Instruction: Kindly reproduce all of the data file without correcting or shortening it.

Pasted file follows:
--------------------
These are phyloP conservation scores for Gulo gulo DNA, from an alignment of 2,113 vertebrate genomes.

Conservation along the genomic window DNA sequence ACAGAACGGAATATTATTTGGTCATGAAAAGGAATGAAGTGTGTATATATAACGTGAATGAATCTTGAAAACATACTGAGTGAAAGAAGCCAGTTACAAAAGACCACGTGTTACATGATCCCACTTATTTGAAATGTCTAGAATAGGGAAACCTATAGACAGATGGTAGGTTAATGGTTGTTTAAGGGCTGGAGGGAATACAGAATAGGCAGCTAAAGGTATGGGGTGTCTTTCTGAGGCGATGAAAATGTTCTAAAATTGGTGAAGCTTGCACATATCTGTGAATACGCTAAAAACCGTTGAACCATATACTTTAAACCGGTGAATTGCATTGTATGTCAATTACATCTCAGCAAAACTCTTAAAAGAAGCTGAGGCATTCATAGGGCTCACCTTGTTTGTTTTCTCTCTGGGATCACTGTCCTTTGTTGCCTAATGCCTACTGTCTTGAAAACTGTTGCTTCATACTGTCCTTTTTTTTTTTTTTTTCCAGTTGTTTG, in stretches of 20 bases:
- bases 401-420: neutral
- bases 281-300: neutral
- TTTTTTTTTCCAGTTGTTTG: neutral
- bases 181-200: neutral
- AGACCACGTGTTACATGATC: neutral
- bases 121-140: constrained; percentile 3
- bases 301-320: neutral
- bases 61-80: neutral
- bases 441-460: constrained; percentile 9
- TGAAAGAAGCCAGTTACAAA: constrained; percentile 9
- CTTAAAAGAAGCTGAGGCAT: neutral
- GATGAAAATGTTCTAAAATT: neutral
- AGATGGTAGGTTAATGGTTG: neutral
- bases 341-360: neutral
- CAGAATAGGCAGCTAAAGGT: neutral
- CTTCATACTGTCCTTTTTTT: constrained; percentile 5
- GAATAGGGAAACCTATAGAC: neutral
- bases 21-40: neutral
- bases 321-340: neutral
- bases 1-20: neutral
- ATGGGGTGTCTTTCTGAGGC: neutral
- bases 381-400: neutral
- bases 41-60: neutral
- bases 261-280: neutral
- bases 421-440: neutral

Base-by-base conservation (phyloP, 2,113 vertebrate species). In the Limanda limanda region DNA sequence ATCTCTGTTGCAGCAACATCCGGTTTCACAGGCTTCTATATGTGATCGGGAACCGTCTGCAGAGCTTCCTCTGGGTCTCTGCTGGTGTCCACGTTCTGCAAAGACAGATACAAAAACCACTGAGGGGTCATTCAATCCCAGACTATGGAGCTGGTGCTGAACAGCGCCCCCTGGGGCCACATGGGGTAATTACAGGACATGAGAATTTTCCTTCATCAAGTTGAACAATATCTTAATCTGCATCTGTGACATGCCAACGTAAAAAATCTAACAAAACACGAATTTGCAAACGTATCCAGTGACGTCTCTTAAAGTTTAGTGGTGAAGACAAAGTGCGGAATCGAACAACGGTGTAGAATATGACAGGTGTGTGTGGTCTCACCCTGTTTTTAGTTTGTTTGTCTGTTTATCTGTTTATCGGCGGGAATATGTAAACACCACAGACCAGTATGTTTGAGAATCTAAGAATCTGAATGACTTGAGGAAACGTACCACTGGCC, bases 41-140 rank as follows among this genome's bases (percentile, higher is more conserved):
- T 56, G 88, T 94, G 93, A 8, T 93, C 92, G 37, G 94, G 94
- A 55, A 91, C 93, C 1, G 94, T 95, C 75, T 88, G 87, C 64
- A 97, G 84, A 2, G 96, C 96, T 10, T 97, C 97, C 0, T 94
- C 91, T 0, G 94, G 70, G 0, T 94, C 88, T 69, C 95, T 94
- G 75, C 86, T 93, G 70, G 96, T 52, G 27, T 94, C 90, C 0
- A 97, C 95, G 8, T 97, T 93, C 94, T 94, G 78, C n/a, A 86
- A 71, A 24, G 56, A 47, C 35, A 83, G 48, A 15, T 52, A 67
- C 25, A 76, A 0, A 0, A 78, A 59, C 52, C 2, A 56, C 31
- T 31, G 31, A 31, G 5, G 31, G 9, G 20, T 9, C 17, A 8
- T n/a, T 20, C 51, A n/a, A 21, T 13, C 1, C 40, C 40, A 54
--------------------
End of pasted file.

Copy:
These are phyloP conservation scores for Gulo gulo DNA, from an alignment of 2,113 vertebrate genomes.

Conservation along the genomic window DNA sequence ACAGAACGGAATATTATTTGGTCATGAAAAGGAATGAAGTGTGTATATATAACGTGAATGAATCTTGAAAACATACTGAGTGAAAGAAGCCAGTTACAAAAGACCACGTGTTACATGATCCCACTTATTTGAAATGTCTAGAATAGGGAAACCTATAGACAGATGGTAGGTTAATGGTTGTTTAAGGGCTGGAGGGAATACAGAATAGGCAGCTAAAGGTATGGGGTGTCTTTCTGAGGCGATGAAAATGTTCTAAAATTGGTGAAGCTTGCACATATCTGTGAATACGCTAAAAACCGTTGAACCATATACTTTAAACCGGTGAATTGCATTGTATGTCAATTACATCTCAGCAAAACTCTTAAAAGAAGCTGAGGCATTCATAGGGCTCACCTTGTTTGTTTTCTCTCTGGGATCACTGTCCTTTGTTGCCTAATGCCTACTGTCTTGAAAACTGTTGCTTCATACTGTCCTTTTTTTTTTTTTTTTCCAGTTGTTTG, in stretches of 20 bases:
- bases 401-420: neutral
- bases 281-300: neutral
- TTTTTTTTTCCAGTTGTTTG: neutral
- bases 181-200: neutral
- AGACCACGTGTTACATGATC: neutral
- bases 121-140: constrained; percentile 3
- bases 301-320: neutral
- bases 61-80: neutral
- bases 441-460: constrained; percentile 9
- TGAAAGAAGCCAGTTACAAA: constrained; percentile 9
- CTTAAAAGAAGCTGAGGCAT: neutral
- GATGAAAATGTTCTAAAATT: neutral
- AGATGGTAGGTTAATGGTTG: neutral
- bases 341-360: neutral
- CAGAATAGGCAGCTAAAGGT: neutral
- CTTCATACTGTCCTTTTTTT: constrained; percentile 5
- GAATAGGGAAACCTATAGAC: neutral
- bases 21-40: neutral
- bases 321-340: neutral
- bases 1-20: neutral
- ATGGGGTGTCTTTCTGAGGC: neutral
- bases 381-400: neutral
- bases 41-60: neutral
- bases 261-280: neutral
- bases 421-440: neutral

Base-by-base conservation (phyloP, 2,113 vertebrate species). In the Limanda limanda region DNA sequence ATCTCTGTTGCAGCAACATCCGGTTTCACAGGCTTCTATATGTGATCGGGAACCGTCTGCAGAGCTTCCTCTGGGTCTCTGCTGGTGTCCACGTTCTGCAAAGACAGATACAAAAACCACTGAGGGGTCATTCAATCCCAGACTATGGAGCTGGTGCTGAACAGCGCCCCCTGGGGCCACATGGGGTAATTACAGGACATGAGAATTTTCCTTCATCAAGTTGAACAATATCTTAATCTGCATCTGTGACATGCCAACGTAAAAAATCTAACAAAACACGAATTTGCAAACGTATCCAGTGACGTCTCTTAAAGTTTAGTGGTGAAGACAAAGTGCGGAATCGAACAACGGTGTAGAATATGACAGGTGTGTGTGGTCTCACCCTGTTTTTAGTTTGTTTGTCTGTTTATCTGTTTATCGGCGGGAATATGTAAACACCACAGACCAGTATGTTTGAGAATCTAAGAATCTGAATGACTTGAGGAAACGTACCACTGGCC, bases 41-140 rank as follows among this genome's bases (percentile, higher is more conserved):
- T 56, G 88, T 94, G 93, A 8, T 93, C 92, G 37, G 94, G 94
- A 55, A 91, C 93, C 1, G 94, T 95, C 75, T 88, G 87, C 64
- A 97, G 84, A 2, G 96, C 96, T 10, T 97, C 97, C 0, T 94
- C 91, T 0, G 94, G 70, G 0, T 94, C 88, T 69, C 95, T 94
- G 75, C 86, T 93, G 70, G 96, T 52, G 27, T 94, C 90, C 0
- A 97, C 95, G 8, T 97, T 93, C 94, T 94, G 78, C n/a, A 86
- A 71, A 24, G 56, A 47, C 35, A 83, G 48, A 15, T 52, A 67
- C 25, A 76, A 0, A 0, A 78, A 59, C 52, C 2, A 56, C 31
- T 31, G 31, A 31, G 5, G 31, G 9, G 20, T 9, C 17, A 8
- T n/a, T 20, C 51, A n/a, A 21, T 13, C 1, C 40, C 40, A 54